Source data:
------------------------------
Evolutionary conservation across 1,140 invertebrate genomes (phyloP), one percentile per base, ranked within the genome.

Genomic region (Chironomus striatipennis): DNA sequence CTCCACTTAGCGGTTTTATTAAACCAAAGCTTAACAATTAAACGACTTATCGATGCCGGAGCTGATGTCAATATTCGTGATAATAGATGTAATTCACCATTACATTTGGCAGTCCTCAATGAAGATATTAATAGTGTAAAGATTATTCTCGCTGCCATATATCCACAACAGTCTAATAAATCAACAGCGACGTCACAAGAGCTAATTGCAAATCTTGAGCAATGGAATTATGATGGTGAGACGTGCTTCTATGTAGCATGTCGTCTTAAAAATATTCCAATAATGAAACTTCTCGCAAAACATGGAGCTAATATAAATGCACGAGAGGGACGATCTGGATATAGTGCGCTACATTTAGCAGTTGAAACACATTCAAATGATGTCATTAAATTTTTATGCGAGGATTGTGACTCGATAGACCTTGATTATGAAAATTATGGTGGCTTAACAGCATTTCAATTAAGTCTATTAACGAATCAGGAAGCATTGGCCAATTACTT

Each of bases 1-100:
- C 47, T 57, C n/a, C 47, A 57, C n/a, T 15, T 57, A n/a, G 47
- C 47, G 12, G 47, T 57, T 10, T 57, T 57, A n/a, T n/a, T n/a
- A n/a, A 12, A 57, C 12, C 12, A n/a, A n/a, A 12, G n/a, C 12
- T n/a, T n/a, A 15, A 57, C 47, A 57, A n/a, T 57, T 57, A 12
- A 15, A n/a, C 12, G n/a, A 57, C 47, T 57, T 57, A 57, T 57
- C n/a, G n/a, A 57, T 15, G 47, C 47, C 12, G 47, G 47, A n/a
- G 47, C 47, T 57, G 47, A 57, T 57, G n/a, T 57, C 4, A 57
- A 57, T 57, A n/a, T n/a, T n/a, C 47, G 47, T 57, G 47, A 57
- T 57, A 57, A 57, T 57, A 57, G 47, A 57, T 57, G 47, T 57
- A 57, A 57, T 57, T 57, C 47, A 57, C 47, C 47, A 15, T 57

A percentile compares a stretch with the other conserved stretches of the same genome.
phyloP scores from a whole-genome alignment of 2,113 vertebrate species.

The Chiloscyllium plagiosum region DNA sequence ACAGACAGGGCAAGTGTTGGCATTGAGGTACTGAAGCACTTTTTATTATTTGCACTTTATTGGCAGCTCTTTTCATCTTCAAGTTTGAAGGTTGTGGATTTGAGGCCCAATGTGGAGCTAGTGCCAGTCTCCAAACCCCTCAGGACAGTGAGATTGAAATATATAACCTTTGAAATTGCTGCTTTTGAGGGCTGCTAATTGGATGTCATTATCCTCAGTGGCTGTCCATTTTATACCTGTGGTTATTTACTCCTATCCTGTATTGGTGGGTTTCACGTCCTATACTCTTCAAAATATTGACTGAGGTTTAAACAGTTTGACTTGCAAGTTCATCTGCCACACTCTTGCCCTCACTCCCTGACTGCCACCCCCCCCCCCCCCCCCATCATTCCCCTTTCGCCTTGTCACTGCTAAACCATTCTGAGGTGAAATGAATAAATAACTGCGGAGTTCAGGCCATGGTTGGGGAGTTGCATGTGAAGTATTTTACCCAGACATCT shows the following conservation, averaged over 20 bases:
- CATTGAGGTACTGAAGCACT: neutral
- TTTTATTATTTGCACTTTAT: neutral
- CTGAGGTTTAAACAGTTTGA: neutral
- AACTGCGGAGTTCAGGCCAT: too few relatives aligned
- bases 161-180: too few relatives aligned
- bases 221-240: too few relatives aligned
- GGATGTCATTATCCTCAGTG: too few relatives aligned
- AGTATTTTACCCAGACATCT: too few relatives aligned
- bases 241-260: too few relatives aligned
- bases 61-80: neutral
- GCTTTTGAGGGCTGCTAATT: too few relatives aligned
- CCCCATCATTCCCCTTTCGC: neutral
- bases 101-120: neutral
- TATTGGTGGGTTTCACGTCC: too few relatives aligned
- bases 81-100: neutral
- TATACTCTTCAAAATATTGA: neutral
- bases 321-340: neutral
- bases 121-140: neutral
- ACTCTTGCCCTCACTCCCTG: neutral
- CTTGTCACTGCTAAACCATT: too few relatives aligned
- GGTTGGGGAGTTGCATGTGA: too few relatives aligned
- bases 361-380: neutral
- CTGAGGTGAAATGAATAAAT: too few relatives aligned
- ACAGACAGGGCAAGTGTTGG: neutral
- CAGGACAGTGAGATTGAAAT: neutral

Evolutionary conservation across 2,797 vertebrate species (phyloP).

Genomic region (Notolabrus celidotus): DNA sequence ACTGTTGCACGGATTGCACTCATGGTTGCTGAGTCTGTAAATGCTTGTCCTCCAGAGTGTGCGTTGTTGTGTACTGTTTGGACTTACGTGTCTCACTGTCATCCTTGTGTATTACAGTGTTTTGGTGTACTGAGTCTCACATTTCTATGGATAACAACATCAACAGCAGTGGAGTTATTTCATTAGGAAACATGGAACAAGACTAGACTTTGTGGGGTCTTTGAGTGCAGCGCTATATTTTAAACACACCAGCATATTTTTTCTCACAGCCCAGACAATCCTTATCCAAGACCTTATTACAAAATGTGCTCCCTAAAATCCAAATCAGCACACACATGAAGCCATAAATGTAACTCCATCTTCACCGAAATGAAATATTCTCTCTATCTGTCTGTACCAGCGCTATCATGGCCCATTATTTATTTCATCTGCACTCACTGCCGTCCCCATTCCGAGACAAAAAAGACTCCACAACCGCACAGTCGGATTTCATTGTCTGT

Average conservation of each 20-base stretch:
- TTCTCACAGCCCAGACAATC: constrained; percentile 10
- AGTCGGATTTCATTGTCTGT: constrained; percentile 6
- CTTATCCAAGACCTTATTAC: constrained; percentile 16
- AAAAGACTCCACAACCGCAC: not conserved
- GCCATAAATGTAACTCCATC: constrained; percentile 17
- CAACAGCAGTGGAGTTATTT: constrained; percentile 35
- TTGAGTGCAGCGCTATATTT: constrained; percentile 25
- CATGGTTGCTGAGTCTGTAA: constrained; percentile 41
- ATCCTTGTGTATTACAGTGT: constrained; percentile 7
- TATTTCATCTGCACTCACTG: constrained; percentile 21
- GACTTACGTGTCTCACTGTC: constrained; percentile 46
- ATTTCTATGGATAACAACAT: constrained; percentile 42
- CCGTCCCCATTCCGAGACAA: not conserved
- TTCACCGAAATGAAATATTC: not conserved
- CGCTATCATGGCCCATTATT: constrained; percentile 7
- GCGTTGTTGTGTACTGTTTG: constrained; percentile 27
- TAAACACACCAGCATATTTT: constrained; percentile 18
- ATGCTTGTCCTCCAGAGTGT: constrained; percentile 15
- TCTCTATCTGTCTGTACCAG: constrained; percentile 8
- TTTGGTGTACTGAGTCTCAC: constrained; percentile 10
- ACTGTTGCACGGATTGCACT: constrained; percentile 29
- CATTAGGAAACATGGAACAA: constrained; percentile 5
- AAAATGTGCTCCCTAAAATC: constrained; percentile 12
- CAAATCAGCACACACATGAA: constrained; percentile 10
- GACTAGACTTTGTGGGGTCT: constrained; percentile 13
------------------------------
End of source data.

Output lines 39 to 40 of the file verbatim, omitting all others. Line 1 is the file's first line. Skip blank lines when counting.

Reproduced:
- CTGAGGTGAAATGAATAAAT: too few relatives aligned
- ACAGACAGGGCAAGTGTTGG: neutral